Embattled retailer HMV Group said today that it had secured more time in its battle for survival, despite issuing a third profits warning this year.
The company, which owns 731 HMV, Waterstone's and Fopp stores, said its banks had agreed to put back financial tests from the end of April to the beginning of July.
The agreement was negotiated after HMV presented its plans to secure the future of the business, which are understood to include the potential sale of book chain Waterstone's. However, the company said negotiations were still ongoing.
The extension came as HMV warned for the third time this year it would miss profit expectations as trading continued to suffer last month.
The company said pre-tax profits would now be around £30 million - down from a previous estimate of £38 million at the beginning of last month.
HMV Group, which is closing 60 stores over the next 12 months and shedding jobs, aims to cut costs by another £10 million a year.
It saw sales plunge 13.6% in the UK and Ireland over Christmas and has since been hit by supplier troubles as firms struggle to gain credit insurance due to fears over HMV's trading.
The group said trading conditions have remained difficult since its last trading update at the beginning of March.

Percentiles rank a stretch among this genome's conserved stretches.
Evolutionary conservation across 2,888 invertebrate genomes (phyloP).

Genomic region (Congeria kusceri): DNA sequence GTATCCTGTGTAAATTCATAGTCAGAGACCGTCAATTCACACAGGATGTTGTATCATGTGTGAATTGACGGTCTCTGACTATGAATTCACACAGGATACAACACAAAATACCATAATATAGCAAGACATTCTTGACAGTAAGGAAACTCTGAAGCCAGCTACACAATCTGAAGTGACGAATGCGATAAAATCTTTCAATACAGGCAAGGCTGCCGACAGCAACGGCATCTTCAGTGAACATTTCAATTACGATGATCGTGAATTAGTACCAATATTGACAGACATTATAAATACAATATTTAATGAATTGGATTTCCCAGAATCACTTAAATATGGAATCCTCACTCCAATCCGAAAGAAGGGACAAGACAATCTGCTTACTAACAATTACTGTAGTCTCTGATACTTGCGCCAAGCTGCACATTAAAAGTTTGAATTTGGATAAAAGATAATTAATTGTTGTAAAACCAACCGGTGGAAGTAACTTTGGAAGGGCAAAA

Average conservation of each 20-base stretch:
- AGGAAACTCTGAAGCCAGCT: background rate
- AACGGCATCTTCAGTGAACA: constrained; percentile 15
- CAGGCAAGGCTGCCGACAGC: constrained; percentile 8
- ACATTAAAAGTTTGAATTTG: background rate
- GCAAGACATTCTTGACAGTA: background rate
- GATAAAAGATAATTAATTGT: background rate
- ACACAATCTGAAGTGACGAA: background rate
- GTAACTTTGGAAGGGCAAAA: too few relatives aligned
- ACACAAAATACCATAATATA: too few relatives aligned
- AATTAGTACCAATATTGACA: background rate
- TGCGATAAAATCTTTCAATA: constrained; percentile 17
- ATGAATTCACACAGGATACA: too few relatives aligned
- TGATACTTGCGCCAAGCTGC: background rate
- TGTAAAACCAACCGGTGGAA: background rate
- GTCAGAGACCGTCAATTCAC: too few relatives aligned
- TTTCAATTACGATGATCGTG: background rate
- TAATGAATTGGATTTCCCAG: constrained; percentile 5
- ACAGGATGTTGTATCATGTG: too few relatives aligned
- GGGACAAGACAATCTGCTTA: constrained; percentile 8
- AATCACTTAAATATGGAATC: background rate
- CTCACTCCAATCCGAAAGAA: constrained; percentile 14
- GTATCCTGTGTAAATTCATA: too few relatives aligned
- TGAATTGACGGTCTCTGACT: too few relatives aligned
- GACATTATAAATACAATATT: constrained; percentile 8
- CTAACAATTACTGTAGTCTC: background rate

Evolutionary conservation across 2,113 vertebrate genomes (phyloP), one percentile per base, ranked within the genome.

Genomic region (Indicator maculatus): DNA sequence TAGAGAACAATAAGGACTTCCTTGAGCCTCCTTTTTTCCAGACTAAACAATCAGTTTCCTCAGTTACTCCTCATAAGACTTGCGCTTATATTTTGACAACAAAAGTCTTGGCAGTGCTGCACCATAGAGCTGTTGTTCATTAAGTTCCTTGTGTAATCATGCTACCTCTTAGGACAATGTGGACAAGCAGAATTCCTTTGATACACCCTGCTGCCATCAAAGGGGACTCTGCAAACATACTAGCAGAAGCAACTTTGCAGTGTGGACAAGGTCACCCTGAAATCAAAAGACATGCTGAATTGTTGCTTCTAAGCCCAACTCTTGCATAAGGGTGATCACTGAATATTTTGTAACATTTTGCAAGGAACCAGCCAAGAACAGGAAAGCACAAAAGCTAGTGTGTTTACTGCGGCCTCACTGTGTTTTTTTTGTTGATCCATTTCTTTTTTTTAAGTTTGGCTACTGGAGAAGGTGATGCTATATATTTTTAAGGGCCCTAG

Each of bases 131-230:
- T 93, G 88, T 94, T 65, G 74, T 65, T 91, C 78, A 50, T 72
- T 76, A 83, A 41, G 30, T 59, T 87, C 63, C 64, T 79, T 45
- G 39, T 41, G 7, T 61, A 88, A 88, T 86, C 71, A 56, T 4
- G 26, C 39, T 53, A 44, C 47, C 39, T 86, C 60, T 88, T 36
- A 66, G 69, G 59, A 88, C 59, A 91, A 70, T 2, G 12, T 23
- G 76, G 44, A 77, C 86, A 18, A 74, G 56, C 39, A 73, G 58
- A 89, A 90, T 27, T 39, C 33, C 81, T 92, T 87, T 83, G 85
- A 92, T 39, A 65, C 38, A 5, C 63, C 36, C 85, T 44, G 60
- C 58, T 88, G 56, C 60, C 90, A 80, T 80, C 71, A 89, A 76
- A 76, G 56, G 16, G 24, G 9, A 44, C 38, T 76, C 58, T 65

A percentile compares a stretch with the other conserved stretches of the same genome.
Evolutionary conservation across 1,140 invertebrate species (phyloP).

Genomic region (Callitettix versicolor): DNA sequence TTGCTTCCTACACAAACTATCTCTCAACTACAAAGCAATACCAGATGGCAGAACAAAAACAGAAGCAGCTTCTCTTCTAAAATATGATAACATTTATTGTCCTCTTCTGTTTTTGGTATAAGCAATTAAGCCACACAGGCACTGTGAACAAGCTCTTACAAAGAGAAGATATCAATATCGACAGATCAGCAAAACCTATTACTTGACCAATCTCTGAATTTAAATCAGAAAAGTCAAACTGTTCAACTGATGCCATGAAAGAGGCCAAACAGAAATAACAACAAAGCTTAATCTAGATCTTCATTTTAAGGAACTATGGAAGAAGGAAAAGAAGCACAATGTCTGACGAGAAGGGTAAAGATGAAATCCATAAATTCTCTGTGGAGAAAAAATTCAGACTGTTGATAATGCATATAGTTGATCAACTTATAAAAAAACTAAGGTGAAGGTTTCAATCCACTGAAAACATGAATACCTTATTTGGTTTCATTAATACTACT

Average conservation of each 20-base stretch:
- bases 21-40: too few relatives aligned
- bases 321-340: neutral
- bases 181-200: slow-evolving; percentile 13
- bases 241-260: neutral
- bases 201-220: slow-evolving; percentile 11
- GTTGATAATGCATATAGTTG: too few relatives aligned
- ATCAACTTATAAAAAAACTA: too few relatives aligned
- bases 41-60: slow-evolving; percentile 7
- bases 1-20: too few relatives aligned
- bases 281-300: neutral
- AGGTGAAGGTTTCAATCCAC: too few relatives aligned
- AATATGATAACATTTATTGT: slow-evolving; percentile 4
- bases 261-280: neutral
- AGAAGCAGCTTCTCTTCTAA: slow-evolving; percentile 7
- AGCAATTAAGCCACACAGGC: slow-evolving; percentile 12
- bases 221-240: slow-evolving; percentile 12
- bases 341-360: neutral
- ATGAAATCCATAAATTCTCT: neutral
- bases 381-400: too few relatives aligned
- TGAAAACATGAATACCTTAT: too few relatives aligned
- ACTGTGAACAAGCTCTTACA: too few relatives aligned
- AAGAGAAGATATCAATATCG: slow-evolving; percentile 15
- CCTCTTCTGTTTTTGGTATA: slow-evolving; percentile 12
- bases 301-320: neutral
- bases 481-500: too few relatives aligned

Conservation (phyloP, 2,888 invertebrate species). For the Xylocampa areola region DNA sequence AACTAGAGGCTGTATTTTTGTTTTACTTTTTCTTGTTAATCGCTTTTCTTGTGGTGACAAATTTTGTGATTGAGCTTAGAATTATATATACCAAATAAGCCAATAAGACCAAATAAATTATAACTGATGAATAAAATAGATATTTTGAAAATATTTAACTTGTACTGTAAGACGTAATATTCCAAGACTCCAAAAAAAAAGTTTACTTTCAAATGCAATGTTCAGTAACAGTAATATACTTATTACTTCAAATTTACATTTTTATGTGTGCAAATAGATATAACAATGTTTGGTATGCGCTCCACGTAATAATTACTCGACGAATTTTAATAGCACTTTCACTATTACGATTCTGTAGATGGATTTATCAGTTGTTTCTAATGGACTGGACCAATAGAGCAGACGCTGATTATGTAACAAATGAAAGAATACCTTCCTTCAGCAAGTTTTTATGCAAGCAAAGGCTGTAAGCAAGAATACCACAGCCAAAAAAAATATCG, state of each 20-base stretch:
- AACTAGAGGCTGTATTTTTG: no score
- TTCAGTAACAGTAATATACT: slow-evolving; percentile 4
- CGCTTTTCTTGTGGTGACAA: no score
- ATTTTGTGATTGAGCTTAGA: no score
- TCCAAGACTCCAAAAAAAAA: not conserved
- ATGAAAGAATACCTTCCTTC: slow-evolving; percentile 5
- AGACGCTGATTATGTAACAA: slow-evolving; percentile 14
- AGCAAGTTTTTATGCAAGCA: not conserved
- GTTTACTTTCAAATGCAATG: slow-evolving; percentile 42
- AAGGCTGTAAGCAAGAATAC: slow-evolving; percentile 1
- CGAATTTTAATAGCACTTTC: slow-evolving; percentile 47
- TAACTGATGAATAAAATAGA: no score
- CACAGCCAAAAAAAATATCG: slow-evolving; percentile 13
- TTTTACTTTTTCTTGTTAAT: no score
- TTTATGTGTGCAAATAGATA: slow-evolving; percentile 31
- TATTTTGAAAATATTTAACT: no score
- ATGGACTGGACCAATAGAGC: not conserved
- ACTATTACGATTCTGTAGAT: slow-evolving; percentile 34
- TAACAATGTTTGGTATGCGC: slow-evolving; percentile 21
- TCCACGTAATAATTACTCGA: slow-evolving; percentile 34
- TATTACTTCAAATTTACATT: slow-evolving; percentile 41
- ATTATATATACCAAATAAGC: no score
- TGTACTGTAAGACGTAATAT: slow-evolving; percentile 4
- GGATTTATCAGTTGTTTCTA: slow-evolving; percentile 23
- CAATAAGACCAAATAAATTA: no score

But its banking facilities "remain fully available" and lenders continue to be supportive, the group said.
The company is likely to see the time extension as a vote of confidence in the proposals it has presented to the banks.
HMV recently confirmed it was "exploring strategic options" for both Waterstone's and HMV Canada but said no discussions were taking place about an offer for the whole group.
It is understood HMV needs to raise £75 million in return for a relaxation of its lending covenants.
Potential buyers for Waterstone's are rumoured to include founder Tim Waterstone and Russian billionaire investor Alexander Mamut.
Other potential bidders reportedly hovering around HMV Group include retail restructuring specialist Hilco, which has owned Allied Carpets, Habitat and MK One.
HMV has faced increasing competition from online retailers and supermarkets in its core CD and DVD markets in recent years.
The group has been broadening its product mix as part of a fightback, branching into new areas such as technology and entertainment-related product sales.Reuse content